Project description:In aquatic ecosystems, biological indicators are used in concert with nutrient concentration data to identify habitat impairments related to cultural eutrophication. This approach has been less commonly implemented in coastal areas due to the dominance of physical conditions in structuring biological assemblage data. Here, we describe the use of the stable isotopic composition of (Say), the eastern mudsnail, as an indicator of cultural eutrophication for 40 locations in coastal estuaries in New York. We found N enrichment in mudsnail tissue where watersheds had high population densities, land use patterns were more urbanized, and when sampling sites were adjacent to wastewater treatment plant discharges. Stable carbon isotopes were responsive to salinity and watershed forest cover, with more saline sites reflecting a predominantly C or algal carbon isotopic signature and more forested sites a lighter isotopic signature reflecting greater inputs of C terrestrial detrital carbon. Mudsnail nitrogen isotopic composition had a high level of separation between more affected and pristine watersheds (from 6.6 to 14.1‰), highlighting its utility as an indicator. We thus propose that stable isotope values of estuarine biota, such as the eastern mudsnail, can be used in concert with water quality data to identify areas where improvements in water quality are needed and can also be used to identify sources of detrital carbon to estuarine environments.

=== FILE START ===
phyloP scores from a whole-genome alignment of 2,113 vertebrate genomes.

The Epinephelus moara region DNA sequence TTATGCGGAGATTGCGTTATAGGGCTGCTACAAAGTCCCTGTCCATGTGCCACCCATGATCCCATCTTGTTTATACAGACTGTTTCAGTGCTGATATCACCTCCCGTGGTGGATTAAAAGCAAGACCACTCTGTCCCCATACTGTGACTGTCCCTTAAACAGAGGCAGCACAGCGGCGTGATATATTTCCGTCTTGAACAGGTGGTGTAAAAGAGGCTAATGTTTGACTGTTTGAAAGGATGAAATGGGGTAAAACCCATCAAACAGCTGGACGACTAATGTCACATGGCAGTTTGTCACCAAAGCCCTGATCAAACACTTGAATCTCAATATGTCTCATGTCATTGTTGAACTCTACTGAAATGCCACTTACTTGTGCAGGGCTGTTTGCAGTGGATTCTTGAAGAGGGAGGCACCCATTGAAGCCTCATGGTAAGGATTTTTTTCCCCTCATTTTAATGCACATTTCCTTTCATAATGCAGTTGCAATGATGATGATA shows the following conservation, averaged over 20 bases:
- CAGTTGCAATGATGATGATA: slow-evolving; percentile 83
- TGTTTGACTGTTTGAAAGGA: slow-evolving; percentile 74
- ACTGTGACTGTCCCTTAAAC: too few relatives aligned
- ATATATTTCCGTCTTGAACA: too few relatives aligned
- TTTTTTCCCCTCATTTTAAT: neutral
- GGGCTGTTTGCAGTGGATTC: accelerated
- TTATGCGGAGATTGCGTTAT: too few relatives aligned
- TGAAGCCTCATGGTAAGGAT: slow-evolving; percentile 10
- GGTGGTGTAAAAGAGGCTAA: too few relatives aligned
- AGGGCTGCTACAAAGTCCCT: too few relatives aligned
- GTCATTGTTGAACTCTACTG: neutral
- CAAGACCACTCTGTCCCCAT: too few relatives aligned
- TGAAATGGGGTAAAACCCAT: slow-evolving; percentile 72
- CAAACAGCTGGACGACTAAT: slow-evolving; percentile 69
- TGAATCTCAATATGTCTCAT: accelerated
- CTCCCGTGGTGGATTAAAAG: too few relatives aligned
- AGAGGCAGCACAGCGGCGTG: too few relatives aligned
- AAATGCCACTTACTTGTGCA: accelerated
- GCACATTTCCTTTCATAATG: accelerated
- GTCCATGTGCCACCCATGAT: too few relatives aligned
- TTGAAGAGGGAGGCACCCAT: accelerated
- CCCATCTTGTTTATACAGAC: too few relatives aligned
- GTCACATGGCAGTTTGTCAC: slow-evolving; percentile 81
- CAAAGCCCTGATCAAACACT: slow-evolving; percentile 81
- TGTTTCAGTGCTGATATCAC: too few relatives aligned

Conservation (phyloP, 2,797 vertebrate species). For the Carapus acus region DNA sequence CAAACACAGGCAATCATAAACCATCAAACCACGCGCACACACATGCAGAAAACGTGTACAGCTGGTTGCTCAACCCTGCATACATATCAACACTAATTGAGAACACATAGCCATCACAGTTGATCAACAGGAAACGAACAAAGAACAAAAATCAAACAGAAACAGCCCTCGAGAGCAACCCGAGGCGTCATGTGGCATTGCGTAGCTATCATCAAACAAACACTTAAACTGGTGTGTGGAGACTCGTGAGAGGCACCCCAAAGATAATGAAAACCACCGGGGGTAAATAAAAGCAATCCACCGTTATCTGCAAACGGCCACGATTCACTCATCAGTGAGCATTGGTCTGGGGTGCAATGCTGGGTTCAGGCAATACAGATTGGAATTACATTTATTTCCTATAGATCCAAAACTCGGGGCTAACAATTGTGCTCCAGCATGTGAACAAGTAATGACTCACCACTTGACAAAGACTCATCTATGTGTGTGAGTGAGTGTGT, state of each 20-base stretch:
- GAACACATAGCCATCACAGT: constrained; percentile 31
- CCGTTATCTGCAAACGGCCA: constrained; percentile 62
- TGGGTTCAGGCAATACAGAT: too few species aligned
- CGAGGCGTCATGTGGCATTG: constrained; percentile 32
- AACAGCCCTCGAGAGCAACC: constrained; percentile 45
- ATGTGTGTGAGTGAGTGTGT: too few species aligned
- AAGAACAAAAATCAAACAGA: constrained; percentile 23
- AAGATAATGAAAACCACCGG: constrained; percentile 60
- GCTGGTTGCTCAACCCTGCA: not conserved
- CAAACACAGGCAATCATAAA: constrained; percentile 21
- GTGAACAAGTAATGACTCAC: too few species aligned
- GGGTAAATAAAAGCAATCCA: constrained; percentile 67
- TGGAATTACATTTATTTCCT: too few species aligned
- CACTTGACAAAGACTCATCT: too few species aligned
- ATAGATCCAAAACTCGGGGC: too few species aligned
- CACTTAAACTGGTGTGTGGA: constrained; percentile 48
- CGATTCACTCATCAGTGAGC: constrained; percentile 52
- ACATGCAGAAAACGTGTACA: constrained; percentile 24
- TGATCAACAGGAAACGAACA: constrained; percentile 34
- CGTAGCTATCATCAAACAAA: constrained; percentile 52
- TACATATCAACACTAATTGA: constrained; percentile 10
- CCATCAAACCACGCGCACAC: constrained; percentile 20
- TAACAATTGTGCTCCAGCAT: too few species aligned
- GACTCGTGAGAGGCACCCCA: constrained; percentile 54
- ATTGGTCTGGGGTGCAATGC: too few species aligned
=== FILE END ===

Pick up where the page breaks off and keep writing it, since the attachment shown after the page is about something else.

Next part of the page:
Project description:A mass balance was assembled for perfluorohexanoic acid (PFHxA), perfluorooctanoic acid (PFOA), perfluorodecanoic acid (PFDA), and perfluorooctanesulfonic acid (PFOS) in the Baltic Sea. Inputs (from riverine discharge, atmospheric deposition, coastal wastewater discharges, and the North Sea) and outputs (to sediment burial, transformation of the chemical, and the North Sea), as well as the inventory in the Baltic Sea, were estimated from recently published monitoring data. Formation of the chemicals in the water column from precursors was not considered. River inflow and atmospheric deposition were the dominant inputs, while wastewater treatment plant (WWTP) effluents made a minor contribution (<5%). A mass balance of the Oder River watershed was assembled to explore the sources of the perfluoroalkyl acids (PFAAs) in the river inflow. It indicated that WWTP effluents made only a moderate contribution to riverine discharge (21% for PFOA, 6% for PFOS), while atmospheric deposition to the watershed was 1-2 orders of magnitude greater than WWTP discharges. The input to the Baltic Sea exceeded the output for all four PFAAs, suggesting that inputs were higher during 2005-2010 than during the previous 20 years despite efforts to reduce emissions of PFAAs. One possible explanation is the retention and delayed release of PFAAs from atmospheric deposition in the soils and groundwater of the watershed.